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Clay Henry

CLAY HENRY: Mort celebrated in Rogers recently

Longtime legendary NFL reporter Chris Mortenson made his home in NWA and celebration of his life drew big sports names.



ESPN’s A-list crew of on-camera NFL reporters came to Arkansas to pay their respects to the Chris Mortensen family Monday.

I don’t want to call it their final respects, because none of them will ever forget Mort, their mentor and lead NFL reporter with them for most of the last three decades.

As all of them have been saying since his passing two months ago, Mort was the gold standard for the way all reporters at ESPN handled their business.

ESPN stars Adam Schefter and Chris Berman both spoke at Mort’s Celebration of Life service at Cross Church Pinnacle Hills, officiated in a most wonderful way by Ronnie Floyd, pastor emeritus.

Mort’s wife Micki and son Alex, a former Arkansas Razorback quarterback, had postponed the service after a burial in eastern Alabama until both the NFL Draft and spring football concluded.

Floyd detailed Mort’s battle with cancer and the way his Faith always carried his friend. He said he modeled Christian life in all of his matters. There was mention of the way Micki led Mort to Christ in the early days of their relationship.

The service was perfect, complete with a huge video file on Mort prepared by ESPN. There were also moving renditions of Great Is Thy Faithfulness and I Can Only Imagine from Jordan Grizzard, worship pastor at Cross Church.

Alex is offensive coordinator at Alabama-Birmingham after a long stint as a top aide for Nick Saban at Alabama.

I can tell you lots of details on both Micki and Alex because my good friend Chris kept me updated. Our conversations over the last 20 years either started or ended with their doings. He’d tell me about Micki’s horses at the farm in Tontitown, or the work Alex was doing behind the scenes for Saban.

The service was put on hold while ESPN covered the draft, completed two weeks ago. Alex was consumed with spring football and recruiting.

“It’s good to be busy,” Alex said during the visitation ahead of the service. “Spring football has been good for me.”

Later during the day’s closing remarks, Alex surprised no one when he said he still tried to call his dad daily. No father and son have ever been closer.

There was at least a little football talk with Alex. When he said UAB is “going to be good” this fall, there was the certainty that it will affect his alma mater. The Hogs play host to the Blazers in their Fayetteville opener on Sept. 14.

I watched the room during the visitation and there were football conversations everywhere. How could you not have them with that kind of group? Mort stories were shared. Most were about how he mentored. It was clear there was no one with a more active phone or a bigger contact list.

Who wouldn’t want to talk football with Archie Manning or Joe Ferguson, two long-time NFL quarterbacks? They were there, as was super agent Jimmy Sexton. The ESPN crew at the service included Peter King, Tom Jackson, Sam Ponder, Andrea Kremer, Suzy Kolber, Keyshawn Johnson, Adrian Wojnarowski and Sal Paolantonio.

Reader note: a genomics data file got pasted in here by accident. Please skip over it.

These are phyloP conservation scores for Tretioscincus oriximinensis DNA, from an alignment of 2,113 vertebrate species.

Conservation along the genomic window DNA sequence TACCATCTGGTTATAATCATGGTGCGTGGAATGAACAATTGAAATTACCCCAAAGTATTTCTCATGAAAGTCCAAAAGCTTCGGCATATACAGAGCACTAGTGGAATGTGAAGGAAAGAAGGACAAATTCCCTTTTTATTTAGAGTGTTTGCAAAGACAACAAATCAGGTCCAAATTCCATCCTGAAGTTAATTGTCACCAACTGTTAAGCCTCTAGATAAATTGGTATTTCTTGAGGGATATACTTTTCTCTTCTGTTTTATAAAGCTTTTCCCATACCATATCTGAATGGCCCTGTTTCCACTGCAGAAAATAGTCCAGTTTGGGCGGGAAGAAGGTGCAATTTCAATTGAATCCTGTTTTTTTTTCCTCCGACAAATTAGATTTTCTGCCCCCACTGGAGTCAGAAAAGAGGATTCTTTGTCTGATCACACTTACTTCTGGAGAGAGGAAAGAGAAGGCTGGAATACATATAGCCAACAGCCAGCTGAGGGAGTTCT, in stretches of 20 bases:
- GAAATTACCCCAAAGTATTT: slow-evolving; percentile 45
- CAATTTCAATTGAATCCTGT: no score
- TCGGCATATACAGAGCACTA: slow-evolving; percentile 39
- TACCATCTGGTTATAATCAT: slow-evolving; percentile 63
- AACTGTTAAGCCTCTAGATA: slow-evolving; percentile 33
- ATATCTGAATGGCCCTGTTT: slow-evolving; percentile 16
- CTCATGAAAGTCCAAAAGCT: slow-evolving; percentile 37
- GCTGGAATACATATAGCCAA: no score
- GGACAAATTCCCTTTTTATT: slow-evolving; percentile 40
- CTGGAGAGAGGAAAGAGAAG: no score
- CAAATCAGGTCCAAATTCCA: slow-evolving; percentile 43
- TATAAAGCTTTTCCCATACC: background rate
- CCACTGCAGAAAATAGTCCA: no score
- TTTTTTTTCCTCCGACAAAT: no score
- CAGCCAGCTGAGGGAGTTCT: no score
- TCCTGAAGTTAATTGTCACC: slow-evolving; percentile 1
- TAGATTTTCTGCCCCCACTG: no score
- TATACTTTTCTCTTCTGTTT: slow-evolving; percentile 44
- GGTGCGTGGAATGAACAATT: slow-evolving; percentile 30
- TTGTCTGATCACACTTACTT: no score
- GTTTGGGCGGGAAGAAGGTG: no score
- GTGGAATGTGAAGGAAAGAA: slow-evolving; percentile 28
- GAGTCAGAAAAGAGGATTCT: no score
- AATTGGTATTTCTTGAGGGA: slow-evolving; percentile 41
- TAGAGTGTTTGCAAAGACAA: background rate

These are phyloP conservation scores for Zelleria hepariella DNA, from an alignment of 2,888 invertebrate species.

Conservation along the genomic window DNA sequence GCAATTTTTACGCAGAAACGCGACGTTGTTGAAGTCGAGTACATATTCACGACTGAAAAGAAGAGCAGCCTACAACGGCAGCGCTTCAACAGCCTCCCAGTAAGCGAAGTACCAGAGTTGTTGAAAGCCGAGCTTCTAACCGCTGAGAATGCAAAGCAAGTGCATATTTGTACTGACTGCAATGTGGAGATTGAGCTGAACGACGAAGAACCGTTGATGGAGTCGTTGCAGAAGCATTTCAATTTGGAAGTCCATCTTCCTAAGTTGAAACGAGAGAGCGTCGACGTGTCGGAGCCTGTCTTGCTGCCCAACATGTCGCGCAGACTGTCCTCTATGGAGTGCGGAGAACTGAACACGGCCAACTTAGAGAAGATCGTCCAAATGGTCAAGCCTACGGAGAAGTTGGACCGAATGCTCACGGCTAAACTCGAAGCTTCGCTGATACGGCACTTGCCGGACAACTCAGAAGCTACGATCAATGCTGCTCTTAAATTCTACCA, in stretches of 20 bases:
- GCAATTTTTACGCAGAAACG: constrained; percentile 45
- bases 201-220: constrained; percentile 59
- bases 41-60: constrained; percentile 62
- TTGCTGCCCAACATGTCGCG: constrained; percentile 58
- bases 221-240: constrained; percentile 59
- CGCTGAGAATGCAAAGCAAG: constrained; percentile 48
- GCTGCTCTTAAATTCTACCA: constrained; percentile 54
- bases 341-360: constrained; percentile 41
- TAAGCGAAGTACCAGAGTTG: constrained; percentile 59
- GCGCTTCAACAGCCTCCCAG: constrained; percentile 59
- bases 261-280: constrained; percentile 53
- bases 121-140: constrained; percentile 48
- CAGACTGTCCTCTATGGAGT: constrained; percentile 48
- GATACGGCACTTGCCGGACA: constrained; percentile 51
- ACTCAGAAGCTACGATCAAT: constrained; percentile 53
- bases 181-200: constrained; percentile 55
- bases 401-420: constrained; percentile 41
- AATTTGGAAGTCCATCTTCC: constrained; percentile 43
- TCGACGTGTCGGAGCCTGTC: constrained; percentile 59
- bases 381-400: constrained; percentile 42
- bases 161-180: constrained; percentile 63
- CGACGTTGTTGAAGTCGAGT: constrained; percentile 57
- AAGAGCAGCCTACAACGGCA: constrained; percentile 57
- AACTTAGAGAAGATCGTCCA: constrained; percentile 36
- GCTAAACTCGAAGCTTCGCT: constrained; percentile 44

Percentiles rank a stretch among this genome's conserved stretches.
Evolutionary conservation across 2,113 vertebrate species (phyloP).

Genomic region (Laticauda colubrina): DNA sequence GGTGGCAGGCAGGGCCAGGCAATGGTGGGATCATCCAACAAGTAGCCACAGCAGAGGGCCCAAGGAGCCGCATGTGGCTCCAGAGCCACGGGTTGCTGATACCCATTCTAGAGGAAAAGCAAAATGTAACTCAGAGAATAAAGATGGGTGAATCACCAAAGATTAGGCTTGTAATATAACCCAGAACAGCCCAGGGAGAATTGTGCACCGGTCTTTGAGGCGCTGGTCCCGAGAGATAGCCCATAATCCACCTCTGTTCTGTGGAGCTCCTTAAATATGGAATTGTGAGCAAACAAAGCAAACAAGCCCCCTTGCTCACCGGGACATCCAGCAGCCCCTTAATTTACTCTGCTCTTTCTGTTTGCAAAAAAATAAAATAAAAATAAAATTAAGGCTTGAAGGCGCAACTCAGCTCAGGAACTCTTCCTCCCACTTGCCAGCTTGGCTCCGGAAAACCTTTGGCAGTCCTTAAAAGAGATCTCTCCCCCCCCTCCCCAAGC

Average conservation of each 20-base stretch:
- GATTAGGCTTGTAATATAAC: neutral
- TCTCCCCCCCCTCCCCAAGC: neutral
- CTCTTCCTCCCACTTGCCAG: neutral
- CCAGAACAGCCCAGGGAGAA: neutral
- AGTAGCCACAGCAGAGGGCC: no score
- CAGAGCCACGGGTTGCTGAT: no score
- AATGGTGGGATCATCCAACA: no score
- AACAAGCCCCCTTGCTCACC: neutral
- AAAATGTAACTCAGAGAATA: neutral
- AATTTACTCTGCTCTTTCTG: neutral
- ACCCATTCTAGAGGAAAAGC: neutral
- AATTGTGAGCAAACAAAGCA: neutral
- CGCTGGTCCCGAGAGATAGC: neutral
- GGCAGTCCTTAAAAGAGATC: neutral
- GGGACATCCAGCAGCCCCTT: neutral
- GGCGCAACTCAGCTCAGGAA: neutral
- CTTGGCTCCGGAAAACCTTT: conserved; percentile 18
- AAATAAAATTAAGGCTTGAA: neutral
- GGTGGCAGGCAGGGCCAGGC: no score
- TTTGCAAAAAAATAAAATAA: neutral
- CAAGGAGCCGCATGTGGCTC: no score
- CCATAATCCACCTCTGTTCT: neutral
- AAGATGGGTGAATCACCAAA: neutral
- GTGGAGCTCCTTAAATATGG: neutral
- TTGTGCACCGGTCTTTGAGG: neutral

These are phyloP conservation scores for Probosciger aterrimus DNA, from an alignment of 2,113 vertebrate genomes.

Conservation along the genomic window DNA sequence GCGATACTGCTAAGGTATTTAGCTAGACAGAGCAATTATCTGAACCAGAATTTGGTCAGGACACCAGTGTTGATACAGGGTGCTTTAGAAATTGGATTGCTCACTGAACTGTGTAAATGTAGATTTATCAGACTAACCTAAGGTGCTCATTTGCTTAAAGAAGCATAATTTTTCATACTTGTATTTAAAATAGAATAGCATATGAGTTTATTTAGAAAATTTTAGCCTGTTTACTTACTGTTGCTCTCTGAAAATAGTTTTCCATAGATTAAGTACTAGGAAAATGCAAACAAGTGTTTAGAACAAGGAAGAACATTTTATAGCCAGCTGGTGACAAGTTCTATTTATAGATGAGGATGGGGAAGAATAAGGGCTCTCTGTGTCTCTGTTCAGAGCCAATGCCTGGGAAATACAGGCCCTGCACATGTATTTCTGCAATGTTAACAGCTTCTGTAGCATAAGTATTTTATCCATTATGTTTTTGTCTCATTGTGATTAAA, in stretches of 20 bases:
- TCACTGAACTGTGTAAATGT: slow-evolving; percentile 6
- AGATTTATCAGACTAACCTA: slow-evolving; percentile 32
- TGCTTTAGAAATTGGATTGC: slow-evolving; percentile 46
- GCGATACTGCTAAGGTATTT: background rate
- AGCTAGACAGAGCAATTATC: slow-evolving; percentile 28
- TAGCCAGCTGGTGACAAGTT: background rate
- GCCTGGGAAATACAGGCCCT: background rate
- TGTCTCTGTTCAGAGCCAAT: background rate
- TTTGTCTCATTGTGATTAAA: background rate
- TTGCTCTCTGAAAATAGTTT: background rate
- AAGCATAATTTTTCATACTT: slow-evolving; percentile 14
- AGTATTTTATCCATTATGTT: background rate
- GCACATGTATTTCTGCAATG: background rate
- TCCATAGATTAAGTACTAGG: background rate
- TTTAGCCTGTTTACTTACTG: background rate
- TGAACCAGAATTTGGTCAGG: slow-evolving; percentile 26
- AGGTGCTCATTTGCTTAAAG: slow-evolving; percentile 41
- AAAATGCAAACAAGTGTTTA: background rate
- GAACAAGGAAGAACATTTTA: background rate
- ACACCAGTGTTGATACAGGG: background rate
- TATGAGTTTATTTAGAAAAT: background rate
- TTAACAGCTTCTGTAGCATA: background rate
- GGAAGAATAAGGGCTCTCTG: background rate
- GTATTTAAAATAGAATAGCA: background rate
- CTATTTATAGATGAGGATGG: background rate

Schefter’s remarks mirrored what he’d said in the hours after Mort’s death when ESPN broke into programming. He, like Paolantonio, would be forever grateful for the newspaper man who broke through with ESPN. Mort’s success led ESPN to hire more print journalists as analysts and reporters.

“Sal thinks about Mort every time he walks into his backyard and sees his swimming pool,” Schefter said. “Mort is the reason he has that pool. We all feel like we would not have gotten out of the newspaper business without Mort. He was first.”

Berman, the king of nicknames, apologized to Floyd before revealing the colorful nickname he gave to Mort. It’s not the type of stuff you hear in church. That was just after he called his fallen colleague “the conscience of our network.” In other words, Mort was never wrong with a breaking story and no one else should be, either.

Schefter said the race to be first will never slow, but Mort’s way was to always be right and all knew it at ESPN.

Berman said it was his first trip to Northwest Arkansas, but he understood quickly why Mort and Micki so loved it and decided to stay even after Alex graduated from the UofA.

“On the way to Cross Church, I passed The Blessings, Pleasant Crossing and Healing,” Berman said. “I get it.”

King didn’t speak at the service, but he did post his thoughts on X, formerly Twitter, before leaving Northwest Arkansas. His words:

“Headed home from the Chris Mortensen memorial service at his home church in Arkansas. A moving tribute to one of the greats in our business, as a pro and person. The event, the family, the support from his friends … inspiring. Words from his son, from a high school coach Mort influenced, from peers Chris Berman and Adam Schefter and Daniel Jeremiah, left those in the pews in tears, for a life generously lived.

“We should all hope to live the kind of giving life Chris Mortensen lived.”

Kenny Dallas is head coach at Trinity Christian in Sharpsburg, Ga. He said Mort was on the selection committee when he was hired to coach Alex’s team and was all aboard on his hiring despite no winning records.

“I was 27,” Dallas said. “I still don’t know what they saw in me, but I can tell you that the support I got from Chris was unbelievable.”